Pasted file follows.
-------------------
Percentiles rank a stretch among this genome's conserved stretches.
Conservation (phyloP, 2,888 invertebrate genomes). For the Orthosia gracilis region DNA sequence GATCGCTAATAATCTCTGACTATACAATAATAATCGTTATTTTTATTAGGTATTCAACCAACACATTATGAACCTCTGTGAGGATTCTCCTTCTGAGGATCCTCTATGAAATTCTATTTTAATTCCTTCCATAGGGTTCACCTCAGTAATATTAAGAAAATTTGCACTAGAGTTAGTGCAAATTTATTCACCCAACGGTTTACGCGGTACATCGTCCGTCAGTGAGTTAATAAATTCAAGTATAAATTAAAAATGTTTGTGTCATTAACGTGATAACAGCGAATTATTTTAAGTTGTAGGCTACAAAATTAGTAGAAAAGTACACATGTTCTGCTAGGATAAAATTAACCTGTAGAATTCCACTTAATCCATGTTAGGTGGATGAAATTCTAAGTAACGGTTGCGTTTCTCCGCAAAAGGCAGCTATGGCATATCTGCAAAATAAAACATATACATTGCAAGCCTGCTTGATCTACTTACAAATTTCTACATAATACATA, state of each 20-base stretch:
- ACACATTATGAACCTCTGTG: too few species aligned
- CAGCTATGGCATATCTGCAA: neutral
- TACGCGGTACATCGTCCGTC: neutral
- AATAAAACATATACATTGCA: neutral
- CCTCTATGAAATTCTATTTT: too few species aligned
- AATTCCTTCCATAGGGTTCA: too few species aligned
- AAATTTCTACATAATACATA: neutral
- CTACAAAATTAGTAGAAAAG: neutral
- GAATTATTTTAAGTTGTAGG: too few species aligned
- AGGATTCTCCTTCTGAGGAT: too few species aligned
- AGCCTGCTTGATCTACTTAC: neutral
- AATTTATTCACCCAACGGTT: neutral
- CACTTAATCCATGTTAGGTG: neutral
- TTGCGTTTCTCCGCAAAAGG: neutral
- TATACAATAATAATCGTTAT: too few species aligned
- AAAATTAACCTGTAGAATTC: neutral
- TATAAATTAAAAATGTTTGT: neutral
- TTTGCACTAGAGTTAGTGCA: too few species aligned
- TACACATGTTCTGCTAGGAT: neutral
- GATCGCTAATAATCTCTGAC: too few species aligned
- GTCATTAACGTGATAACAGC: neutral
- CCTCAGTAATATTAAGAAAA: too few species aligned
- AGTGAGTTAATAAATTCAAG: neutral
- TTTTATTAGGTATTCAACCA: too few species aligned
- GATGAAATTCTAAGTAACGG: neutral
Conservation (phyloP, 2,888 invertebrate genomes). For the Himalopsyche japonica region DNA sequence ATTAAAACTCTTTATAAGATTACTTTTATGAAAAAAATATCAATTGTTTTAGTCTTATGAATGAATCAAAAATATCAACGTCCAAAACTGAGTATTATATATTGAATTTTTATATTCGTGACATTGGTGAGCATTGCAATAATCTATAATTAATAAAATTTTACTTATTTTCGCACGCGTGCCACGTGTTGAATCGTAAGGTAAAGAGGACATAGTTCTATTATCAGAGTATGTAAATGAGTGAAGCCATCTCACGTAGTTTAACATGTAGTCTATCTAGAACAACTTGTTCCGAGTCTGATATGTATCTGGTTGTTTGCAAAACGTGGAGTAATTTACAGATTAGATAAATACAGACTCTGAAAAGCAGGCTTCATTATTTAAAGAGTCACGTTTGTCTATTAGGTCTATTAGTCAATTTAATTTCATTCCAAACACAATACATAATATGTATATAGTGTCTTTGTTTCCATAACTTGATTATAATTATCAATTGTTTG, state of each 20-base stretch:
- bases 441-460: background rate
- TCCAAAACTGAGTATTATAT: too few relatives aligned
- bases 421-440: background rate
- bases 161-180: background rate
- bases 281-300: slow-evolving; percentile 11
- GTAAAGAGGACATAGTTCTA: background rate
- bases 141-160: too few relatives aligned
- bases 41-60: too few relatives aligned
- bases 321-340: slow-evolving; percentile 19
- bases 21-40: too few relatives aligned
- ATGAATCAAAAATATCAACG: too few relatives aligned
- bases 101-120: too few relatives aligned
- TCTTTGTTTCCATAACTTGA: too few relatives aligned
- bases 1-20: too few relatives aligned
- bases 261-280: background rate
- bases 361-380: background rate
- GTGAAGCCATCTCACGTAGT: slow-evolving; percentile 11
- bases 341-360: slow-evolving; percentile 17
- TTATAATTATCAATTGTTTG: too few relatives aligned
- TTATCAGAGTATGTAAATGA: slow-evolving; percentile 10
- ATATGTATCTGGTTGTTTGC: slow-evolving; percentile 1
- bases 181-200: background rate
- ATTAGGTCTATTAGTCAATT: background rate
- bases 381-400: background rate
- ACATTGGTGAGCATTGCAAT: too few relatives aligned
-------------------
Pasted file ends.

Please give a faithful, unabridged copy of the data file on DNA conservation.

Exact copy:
Percentiles rank a stretch among this genome's conserved stretches.
Conservation (phyloP, 2,888 invertebrate genomes). For the Orthosia gracilis region DNA sequence GATCGCTAATAATCTCTGACTATACAATAATAATCGTTATTTTTATTAGGTATTCAACCAACACATTATGAACCTCTGTGAGGATTCTCCTTCTGAGGATCCTCTATGAAATTCTATTTTAATTCCTTCCATAGGGTTCACCTCAGTAATATTAAGAAAATTTGCACTAGAGTTAGTGCAAATTTATTCACCCAACGGTTTACGCGGTACATCGTCCGTCAGTGAGTTAATAAATTCAAGTATAAATTAAAAATGTTTGTGTCATTAACGTGATAACAGCGAATTATTTTAAGTTGTAGGCTACAAAATTAGTAGAAAAGTACACATGTTCTGCTAGGATAAAATTAACCTGTAGAATTCCACTTAATCCATGTTAGGTGGATGAAATTCTAAGTAACGGTTGCGTTTCTCCGCAAAAGGCAGCTATGGCATATCTGCAAAATAAAACATATACATTGCAAGCCTGCTTGATCTACTTACAAATTTCTACATAATACATA, state of each 20-base stretch:
- ACACATTATGAACCTCTGTG: too few species aligned
- CAGCTATGGCATATCTGCAA: neutral
- TACGCGGTACATCGTCCGTC: neutral
- AATAAAACATATACATTGCA: neutral
- CCTCTATGAAATTCTATTTT: too few species aligned
- AATTCCTTCCATAGGGTTCA: too few species aligned
- AAATTTCTACATAATACATA: neutral
- CTACAAAATTAGTAGAAAAG: neutral
- GAATTATTTTAAGTTGTAGG: too few species aligned
- AGGATTCTCCTTCTGAGGAT: too few species aligned
- AGCCTGCTTGATCTACTTAC: neutral
- AATTTATTCACCCAACGGTT: neutral
- CACTTAATCCATGTTAGGTG: neutral
- TTGCGTTTCTCCGCAAAAGG: neutral
- TATACAATAATAATCGTTAT: too few species aligned
- AAAATTAACCTGTAGAATTC: neutral
- TATAAATTAAAAATGTTTGT: neutral
- TTTGCACTAGAGTTAGTGCA: too few species aligned
- TACACATGTTCTGCTAGGAT: neutral
- GATCGCTAATAATCTCTGAC: too few species aligned
- GTCATTAACGTGATAACAGC: neutral
- CCTCAGTAATATTAAGAAAA: too few species aligned
- AGTGAGTTAATAAATTCAAG: neutral
- TTTTATTAGGTATTCAACCA: too few species aligned
- GATGAAATTCTAAGTAACGG: neutral
Conservation (phyloP, 2,888 invertebrate genomes). For the Himalopsyche japonica region DNA sequence ATTAAAACTCTTTATAAGATTACTTTTATGAAAAAAATATCAATTGTTTTAGTCTTATGAATGAATCAAAAATATCAACGTCCAAAACTGAGTATTATATATTGAATTTTTATATTCGTGACATTGGTGAGCATTGCAATAATCTATAATTAATAAAATTTTACTTATTTTCGCACGCGTGCCACGTGTTGAATCGTAAGGTAAAGAGGACATAGTTCTATTATCAGAGTATGTAAATGAGTGAAGCCATCTCACGTAGTTTAACATGTAGTCTATCTAGAACAACTTGTTCCGAGTCTGATATGTATCTGGTTGTTTGCAAAACGTGGAGTAATTTACAGATTAGATAAATACAGACTCTGAAAAGCAGGCTTCATTATTTAAAGAGTCACGTTTGTCTATTAGGTCTATTAGTCAATTTAATTTCATTCCAAACACAATACATAATATGTATATAGTGTCTTTGTTTCCATAACTTGATTATAATTATCAATTGTTTG, state of each 20-base stretch:
- bases 441-460: background rate
- TCCAAAACTGAGTATTATAT: too few relatives aligned
- bases 421-440: background rate
- bases 161-180: background rate
- bases 281-300: slow-evolving; percentile 11
- GTAAAGAGGACATAGTTCTA: background rate
- bases 141-160: too few relatives aligned
- bases 41-60: too few relatives aligned
- bases 321-340: slow-evolving; percentile 19
- bases 21-40: too few relatives aligned
- ATGAATCAAAAATATCAACG: too few relatives aligned
- bases 101-120: too few relatives aligned
- TCTTTGTTTCCATAACTTGA: too few relatives aligned
- bases 1-20: too few relatives aligned
- bases 261-280: background rate
- bases 361-380: background rate
- GTGAAGCCATCTCACGTAGT: slow-evolving; percentile 11
- bases 341-360: slow-evolving; percentile 17
- TTATAATTATCAATTGTTTG: too few relatives aligned
- TTATCAGAGTATGTAAATGA: slow-evolving; percentile 10
- ATATGTATCTGGTTGTTTGC: slow-evolving; percentile 1
- bases 181-200: background rate
- ATTAGGTCTATTAGTCAATT: background rate
- bases 381-400: background rate
- ACATTGGTGAGCATTGCAAT: too few relatives aligned